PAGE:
DVD Review: Fedora

FedoraDVD1STUDIO: Olive | DIRECTOR: Billy Wilder | CAST: William Holden, Marthe Keller, Jose Ferrer, Frances Sternhagen, Henry Fonda, Hildegard Knef, Michael York
RELEASE DATE: 10/28/14 | PRICE: DVD $24.95, Blu-ray $29.95
BONUSES: none
SPECS: PG | 114 min. | Drama | 1.85:1 widescreen | mono

RATINGS (out of 5 dishes): Movie | Audio  | Video  | Overall

 

Billy Wilder’s (Sabrina, Ace in the Hole) cynical attitude made him seem years ahead of his time in the Forties and Fifties. By the Seventies, however, when cynicism was part of the national zeitgeist, he was viewed as too old-fashioned and had a hard time finding budgets.

Fedora (1978) was his last “personal” project (his next, final film, Buddy, Buddy, was something offered to him by MGM). It is a throwback to Wilder’s older pictures, Sunset Boulevard in particular. It’s a curious mixture of his jaded sensibility and a tribute to the glamor of old Hollywood.

The script by Wilder and his writing partner I.A.L. Diamond, based on a novella by Thomas Tryon, offers a fascinating variation on the Garbo mythos. In this version, Fedora (Marthe Keller) is a superstar who quit the movie industry at the height of her fame, but aches to make a comeback. Her companions and caregivers refuse to let her, though, so she lives in a mansion on the island of Corfu.

Marthe Keller and William Holden ih Fedora

Marthe Keller and William Holden in Fedora

Independent producer Barry Detweiler (William Holden, playing an update on his opportunistic character from Sunset Boulevard) comes to the island intent on getting her to star in his new feature. What follows is both a clever look at the “prison” of fame as well a solid mystery, in which Detweiler learns the secret of Fedora’s youthful appearance (interestingly, Wilder and Diamond place this major revelation just about midway through the picture).

The film was shot with German and French funding, but the masterstroke was the casting of Holden, who solidly links the film back to Hollywood’s heyday. He also serves as an excellent mouthpiece for Wilder’s complaints about the “new Hollywood,” expressed in one speech about how “it’s a whole different business now — the kids with the beards have taken over.”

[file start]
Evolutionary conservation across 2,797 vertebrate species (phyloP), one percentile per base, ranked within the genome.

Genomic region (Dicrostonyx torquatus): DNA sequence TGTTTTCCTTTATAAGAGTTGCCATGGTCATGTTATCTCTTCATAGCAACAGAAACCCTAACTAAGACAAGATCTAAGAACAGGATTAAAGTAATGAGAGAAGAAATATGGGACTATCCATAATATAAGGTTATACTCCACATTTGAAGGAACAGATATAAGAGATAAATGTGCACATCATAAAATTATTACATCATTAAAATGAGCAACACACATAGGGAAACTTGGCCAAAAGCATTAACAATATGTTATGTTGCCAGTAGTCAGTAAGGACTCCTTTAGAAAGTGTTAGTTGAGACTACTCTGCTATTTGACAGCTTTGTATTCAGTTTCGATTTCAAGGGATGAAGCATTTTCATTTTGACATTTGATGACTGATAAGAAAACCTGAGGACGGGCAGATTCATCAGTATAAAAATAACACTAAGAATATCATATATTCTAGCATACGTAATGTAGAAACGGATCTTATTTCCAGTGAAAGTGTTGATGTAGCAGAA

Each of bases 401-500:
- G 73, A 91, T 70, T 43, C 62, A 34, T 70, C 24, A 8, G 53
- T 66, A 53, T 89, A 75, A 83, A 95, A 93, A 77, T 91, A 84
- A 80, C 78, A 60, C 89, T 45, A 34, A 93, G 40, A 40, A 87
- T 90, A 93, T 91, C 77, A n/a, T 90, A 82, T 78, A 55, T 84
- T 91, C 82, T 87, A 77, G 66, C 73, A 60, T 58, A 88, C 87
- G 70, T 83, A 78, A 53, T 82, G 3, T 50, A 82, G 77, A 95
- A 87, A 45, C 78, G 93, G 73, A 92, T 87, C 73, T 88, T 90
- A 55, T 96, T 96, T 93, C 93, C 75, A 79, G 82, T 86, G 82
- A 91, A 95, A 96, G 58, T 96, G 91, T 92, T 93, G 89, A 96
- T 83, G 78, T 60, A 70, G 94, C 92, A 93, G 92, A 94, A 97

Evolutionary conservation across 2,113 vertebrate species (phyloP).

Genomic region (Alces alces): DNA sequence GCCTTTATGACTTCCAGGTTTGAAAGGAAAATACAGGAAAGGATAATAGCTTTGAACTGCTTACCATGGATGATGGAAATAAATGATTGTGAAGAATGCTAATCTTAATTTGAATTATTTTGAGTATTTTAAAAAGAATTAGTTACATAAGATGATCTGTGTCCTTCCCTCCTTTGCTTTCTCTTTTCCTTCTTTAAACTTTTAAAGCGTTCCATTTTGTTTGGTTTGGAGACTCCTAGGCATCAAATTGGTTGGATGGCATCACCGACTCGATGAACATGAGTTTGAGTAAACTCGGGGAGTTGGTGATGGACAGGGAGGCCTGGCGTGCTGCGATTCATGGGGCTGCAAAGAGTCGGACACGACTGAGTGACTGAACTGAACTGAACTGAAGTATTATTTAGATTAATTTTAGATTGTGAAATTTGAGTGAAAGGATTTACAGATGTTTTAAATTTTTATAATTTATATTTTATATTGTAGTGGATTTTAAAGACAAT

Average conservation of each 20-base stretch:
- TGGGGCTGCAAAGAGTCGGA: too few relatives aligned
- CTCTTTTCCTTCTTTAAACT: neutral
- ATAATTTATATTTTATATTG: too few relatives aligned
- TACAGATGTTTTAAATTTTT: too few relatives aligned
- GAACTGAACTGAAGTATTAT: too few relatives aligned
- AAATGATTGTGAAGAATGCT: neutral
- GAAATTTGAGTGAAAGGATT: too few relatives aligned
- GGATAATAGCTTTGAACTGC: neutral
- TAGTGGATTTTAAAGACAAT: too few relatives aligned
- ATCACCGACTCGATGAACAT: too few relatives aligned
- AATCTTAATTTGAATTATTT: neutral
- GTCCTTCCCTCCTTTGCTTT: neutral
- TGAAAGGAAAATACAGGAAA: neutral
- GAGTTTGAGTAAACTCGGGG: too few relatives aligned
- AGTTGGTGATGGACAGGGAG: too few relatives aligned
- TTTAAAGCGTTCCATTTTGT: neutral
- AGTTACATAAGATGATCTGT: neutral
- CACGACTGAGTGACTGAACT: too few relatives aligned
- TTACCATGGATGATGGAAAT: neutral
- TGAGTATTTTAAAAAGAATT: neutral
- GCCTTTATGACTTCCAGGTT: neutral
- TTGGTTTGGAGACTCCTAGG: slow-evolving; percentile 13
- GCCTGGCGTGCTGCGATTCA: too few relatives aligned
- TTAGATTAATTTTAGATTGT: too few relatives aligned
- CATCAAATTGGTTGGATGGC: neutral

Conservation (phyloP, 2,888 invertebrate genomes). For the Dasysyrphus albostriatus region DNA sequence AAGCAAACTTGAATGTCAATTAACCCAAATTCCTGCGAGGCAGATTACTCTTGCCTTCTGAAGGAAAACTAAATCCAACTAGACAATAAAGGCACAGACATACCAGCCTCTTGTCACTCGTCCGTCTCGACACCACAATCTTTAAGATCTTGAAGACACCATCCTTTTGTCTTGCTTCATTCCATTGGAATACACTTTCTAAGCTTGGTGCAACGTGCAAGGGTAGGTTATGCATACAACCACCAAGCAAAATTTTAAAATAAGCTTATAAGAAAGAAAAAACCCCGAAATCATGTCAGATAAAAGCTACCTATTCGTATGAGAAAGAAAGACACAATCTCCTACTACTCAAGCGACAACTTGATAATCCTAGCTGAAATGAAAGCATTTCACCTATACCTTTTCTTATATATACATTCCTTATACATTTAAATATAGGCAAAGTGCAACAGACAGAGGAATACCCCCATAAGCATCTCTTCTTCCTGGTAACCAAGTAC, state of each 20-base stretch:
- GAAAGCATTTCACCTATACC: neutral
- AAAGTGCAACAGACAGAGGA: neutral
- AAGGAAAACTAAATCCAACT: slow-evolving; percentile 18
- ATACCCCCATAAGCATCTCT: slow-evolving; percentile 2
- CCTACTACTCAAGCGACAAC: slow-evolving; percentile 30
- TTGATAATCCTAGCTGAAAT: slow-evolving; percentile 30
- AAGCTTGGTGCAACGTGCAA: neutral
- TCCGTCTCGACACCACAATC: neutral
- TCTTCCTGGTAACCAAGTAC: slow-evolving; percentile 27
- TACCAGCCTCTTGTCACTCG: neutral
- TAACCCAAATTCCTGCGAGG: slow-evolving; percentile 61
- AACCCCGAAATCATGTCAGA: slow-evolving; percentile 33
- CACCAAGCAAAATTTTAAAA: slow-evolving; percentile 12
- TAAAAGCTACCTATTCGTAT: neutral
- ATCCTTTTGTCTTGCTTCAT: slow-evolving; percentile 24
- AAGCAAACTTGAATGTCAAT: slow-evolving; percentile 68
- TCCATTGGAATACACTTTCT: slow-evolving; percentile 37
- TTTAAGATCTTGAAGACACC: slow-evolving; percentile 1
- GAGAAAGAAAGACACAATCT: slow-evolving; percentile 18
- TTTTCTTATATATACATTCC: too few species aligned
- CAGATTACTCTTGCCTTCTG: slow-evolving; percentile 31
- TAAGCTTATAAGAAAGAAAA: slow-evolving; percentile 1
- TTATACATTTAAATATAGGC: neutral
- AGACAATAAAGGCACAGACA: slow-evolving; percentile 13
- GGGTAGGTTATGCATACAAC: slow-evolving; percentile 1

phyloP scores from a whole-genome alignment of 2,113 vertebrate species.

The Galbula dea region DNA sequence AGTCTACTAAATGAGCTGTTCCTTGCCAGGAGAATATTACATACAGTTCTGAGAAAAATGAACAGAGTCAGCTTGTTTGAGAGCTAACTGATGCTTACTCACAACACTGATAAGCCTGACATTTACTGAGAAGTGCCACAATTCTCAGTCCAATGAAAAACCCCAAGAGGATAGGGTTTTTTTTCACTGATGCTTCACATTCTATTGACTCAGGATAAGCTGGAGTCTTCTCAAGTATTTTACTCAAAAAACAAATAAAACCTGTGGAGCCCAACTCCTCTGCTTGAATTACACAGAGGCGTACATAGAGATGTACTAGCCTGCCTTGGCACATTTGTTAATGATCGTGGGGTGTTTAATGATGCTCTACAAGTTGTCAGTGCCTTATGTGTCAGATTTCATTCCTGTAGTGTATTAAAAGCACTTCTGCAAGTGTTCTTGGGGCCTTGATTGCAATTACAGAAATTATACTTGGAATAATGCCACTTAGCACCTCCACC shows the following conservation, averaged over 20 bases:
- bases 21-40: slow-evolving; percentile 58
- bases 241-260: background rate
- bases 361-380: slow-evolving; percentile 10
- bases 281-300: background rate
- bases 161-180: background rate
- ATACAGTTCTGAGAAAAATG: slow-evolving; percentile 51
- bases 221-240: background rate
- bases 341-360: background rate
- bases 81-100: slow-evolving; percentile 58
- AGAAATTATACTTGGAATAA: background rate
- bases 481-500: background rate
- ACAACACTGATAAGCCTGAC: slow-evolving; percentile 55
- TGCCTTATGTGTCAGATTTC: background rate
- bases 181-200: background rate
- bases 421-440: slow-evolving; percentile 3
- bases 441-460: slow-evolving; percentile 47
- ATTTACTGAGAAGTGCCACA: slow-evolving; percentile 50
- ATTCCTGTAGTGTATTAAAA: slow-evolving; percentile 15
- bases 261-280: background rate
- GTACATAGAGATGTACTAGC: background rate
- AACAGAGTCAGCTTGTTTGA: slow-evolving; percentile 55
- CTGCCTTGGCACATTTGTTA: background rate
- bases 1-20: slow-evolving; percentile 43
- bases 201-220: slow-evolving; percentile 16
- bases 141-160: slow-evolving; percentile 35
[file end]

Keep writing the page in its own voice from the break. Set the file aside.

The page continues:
Holden isn’t the only link back to Wilder’s earlier films. Fedora benefits from the participation of two master craftsmen: production designer Alexandre Trauner (an Oscar-winner for Wilder’s The Apartment) and composer Miklos Rozsa (an Oscar-nominee for Wilder’s Double Indemnity). The film thus has the distinct feel of a Golden Age Hollywood feature, without the sad, tarnished quality of Cukor’s The Blue Bird and Minnelli’s A Matter of Time.

The one element in the film that is distinctly un-Wilder-like is the dubbing of Keller and her aged companion the Countess Sobryanski (Hildegard Knef) by German actress Inga Bunsch. Wilder reportedly did it because he discovered that their voices were too indistinct to be understood, but Ms. Bunsch’s heavily Teutonic tone moves the film sporadically into area of camp — bringing to mind the oddly dubbed, intentionally amusing voice that Robert Aldrich had Kim Novak use in The Legend of Lylah Clare (1968).

This unfortunate dub-job may detract a little from the film, but Fedora remains Wilder’s last great statement on the movie business. His brand of cynicism might have seemed quaint at the time the film was released, but with hindsight we can see in Fedora the spirit that later drove Blake Edwards’s darker S.O.B. (1981) and Altman’s lacerating The Player (1992).

 

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About Ed

Ed Grant has written about film for a wide range of periodicals, books and websites. He edited the reference book The Motion Picture Guide Annual and, since 1993, has produced and hosted the weekly cable program Media Funhouse, which Time magazine called “the most eclectic and useful movie show on TV.”